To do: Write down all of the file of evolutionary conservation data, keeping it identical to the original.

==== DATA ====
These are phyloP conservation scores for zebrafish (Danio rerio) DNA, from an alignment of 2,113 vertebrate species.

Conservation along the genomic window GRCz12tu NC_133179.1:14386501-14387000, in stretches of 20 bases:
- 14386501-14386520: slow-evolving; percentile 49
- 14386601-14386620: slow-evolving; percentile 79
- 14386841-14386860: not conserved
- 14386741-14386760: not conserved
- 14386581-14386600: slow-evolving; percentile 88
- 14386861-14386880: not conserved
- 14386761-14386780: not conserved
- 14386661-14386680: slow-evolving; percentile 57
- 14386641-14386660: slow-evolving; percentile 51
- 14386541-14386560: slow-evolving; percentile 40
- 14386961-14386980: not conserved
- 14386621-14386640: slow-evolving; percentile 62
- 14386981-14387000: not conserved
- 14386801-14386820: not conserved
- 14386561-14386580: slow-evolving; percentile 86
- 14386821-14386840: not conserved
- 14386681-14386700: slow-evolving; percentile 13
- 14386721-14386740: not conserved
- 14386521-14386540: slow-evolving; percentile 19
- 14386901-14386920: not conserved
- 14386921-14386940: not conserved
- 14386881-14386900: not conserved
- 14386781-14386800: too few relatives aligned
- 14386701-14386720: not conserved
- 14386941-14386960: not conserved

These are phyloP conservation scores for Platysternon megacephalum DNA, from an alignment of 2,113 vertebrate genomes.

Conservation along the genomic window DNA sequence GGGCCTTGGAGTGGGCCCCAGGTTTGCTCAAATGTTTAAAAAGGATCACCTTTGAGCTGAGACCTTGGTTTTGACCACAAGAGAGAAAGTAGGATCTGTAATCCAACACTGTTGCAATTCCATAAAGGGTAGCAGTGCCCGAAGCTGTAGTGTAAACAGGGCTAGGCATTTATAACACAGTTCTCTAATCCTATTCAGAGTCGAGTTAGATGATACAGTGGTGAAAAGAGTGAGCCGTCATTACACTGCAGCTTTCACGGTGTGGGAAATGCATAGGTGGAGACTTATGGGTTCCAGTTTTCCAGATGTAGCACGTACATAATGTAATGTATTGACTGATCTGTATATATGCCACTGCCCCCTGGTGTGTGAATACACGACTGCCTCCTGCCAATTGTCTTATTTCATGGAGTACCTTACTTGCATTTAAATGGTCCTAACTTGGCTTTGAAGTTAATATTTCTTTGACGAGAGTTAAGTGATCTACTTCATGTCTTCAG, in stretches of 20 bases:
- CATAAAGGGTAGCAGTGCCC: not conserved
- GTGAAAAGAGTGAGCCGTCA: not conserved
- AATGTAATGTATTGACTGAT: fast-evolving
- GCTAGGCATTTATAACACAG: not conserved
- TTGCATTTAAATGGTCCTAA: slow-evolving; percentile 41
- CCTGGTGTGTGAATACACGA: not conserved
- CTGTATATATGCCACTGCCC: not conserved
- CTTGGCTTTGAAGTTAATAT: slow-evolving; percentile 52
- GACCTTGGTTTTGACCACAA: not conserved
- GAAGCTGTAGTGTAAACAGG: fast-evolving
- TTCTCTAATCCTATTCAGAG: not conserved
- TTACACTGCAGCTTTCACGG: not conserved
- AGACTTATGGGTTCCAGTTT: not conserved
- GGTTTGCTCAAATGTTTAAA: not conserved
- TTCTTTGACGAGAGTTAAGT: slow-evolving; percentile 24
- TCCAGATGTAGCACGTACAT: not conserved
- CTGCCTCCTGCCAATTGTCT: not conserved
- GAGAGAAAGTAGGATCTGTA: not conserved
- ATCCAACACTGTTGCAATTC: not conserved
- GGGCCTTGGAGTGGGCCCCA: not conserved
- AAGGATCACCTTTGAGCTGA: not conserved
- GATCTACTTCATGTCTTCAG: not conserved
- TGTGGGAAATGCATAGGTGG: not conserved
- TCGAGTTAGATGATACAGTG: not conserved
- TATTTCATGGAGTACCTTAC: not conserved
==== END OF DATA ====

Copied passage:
These are phyloP conservation scores for zebrafish (Danio rerio) DNA, from an alignment of 2,113 vertebrate species.

Conservation along the genomic window GRCz12tu NC_133179.1:14386501-14387000, in stretches of 20 bases:
- 14386501-14386520: slow-evolving; percentile 49
- 14386601-14386620: slow-evolving; percentile 79
- 14386841-14386860: not conserved
- 14386741-14386760: not conserved
- 14386581-14386600: slow-evolving; percentile 88
- 14386861-14386880: not conserved
- 14386761-14386780: not conserved
- 14386661-14386680: slow-evolving; percentile 57
- 14386641-14386660: slow-evolving; percentile 51
- 14386541-14386560: slow-evolving; percentile 40
- 14386961-14386980: not conserved
- 14386621-14386640: slow-evolving; percentile 62
- 14386981-14387000: not conserved
- 14386801-14386820: not conserved
- 14386561-14386580: slow-evolving; percentile 86
- 14386821-14386840: not conserved
- 14386681-14386700: slow-evolving; percentile 13
- 14386721-14386740: not conserved
- 14386521-14386540: slow-evolving; percentile 19
- 14386901-14386920: not conserved
- 14386921-14386940: not conserved
- 14386881-14386900: not conserved
- 14386781-14386800: too few relatives aligned
- 14386701-14386720: not conserved
- 14386941-14386960: not conserved

These are phyloP conservation scores for Platysternon megacephalum DNA, from an alignment of 2,113 vertebrate genomes.

Conservation along the genomic window DNA sequence GGGCCTTGGAGTGGGCCCCAGGTTTGCTCAAATGTTTAAAAAGGATCACCTTTGAGCTGAGACCTTGGTTTTGACCACAAGAGAGAAAGTAGGATCTGTAATCCAACACTGTTGCAATTCCATAAAGGGTAGCAGTGCCCGAAGCTGTAGTGTAAACAGGGCTAGGCATTTATAACACAGTTCTCTAATCCTATTCAGAGTCGAGTTAGATGATACAGTGGTGAAAAGAGTGAGCCGTCATTACACTGCAGCTTTCACGGTGTGGGAAATGCATAGGTGGAGACTTATGGGTTCCAGTTTTCCAGATGTAGCACGTACATAATGTAATGTATTGACTGATCTGTATATATGCCACTGCCCCCTGGTGTGTGAATACACGACTGCCTCCTGCCAATTGTCTTATTTCATGGAGTACCTTACTTGCATTTAAATGGTCCTAACTTGGCTTTGAAGTTAATATTTCTTTGACGAGAGTTAAGTGATCTACTTCATGTCTTCAG, in stretches of 20 bases:
- CATAAAGGGTAGCAGTGCCC: not conserved
- GTGAAAAGAGTGAGCCGTCA: not conserved
- AATGTAATGTATTGACTGAT: fast-evolving
- GCTAGGCATTTATAACACAG: not conserved
- TTGCATTTAAATGGTCCTAA: slow-evolving; percentile 41
- CCTGGTGTGTGAATACACGA: not conserved
- CTGTATATATGCCACTGCCC: not conserved
- CTTGGCTTTGAAGTTAATAT: slow-evolving; percentile 52
- GACCTTGGTTTTGACCACAA: not conserved
- GAAGCTGTAGTGTAAACAGG: fast-evolving
- TTCTCTAATCCTATTCAGAG: not conserved
- TTACACTGCAGCTTTCACGG: not conserved
- AGACTTATGGGTTCCAGTTT: not conserved
- GGTTTGCTCAAATGTTTAAA: not conserved
- TTCTTTGACGAGAGTTAAGT: slow-evolving; percentile 24
- TCCAGATGTAGCACGTACAT: not conserved
- CTGCCTCCTGCCAATTGTCT: not conserved
- GAGAGAAAGTAGGATCTGTA: not conserved
- ATCCAACACTGTTGCAATTC: not conserved
- GGGCCTTGGAGTGGGCCCCA: not conserved
- AAGGATCACCTTTGAGCTGA: not conserved
- GATCTACTTCATGTCTTCAG: not conserved
- TGTGGGAAATGCATAGGTGG: not conserved
- TCGAGTTAGATGATACAGTG: not conserved
- TATTTCATGGAGTACCTTAC: not conserved